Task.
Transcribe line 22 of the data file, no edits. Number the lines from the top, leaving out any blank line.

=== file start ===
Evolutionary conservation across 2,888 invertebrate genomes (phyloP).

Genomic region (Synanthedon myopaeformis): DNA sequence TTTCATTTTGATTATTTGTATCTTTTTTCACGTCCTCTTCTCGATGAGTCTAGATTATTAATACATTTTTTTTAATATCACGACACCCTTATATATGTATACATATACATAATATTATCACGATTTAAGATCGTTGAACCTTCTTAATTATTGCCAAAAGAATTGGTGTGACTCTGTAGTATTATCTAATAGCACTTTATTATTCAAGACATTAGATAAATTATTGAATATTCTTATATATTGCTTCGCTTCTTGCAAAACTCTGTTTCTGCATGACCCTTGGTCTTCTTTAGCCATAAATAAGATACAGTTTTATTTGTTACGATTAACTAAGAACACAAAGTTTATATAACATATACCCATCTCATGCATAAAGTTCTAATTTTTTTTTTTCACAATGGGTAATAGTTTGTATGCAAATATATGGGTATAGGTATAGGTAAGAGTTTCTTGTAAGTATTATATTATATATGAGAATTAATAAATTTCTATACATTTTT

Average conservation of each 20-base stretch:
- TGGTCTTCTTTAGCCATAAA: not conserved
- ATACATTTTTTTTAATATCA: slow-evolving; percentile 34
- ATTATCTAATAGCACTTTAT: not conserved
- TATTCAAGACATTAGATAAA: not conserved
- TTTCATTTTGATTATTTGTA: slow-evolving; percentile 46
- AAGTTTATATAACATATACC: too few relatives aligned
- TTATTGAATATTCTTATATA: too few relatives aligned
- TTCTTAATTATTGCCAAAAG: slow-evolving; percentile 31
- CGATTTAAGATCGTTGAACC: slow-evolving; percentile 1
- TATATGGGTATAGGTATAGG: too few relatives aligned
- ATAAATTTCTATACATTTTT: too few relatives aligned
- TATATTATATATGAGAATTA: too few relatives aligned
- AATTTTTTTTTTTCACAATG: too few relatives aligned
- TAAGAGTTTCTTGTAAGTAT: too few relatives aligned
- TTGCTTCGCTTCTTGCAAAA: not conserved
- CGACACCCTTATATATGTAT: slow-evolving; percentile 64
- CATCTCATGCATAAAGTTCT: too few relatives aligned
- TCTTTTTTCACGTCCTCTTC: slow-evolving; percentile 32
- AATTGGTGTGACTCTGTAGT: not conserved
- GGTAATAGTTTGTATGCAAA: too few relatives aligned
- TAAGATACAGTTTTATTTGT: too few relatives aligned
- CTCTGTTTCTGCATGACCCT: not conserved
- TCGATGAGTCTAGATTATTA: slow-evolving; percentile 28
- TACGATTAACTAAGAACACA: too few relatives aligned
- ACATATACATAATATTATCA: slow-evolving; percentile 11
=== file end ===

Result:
- AATTGGTGTGACTCTGTAGT: not conserved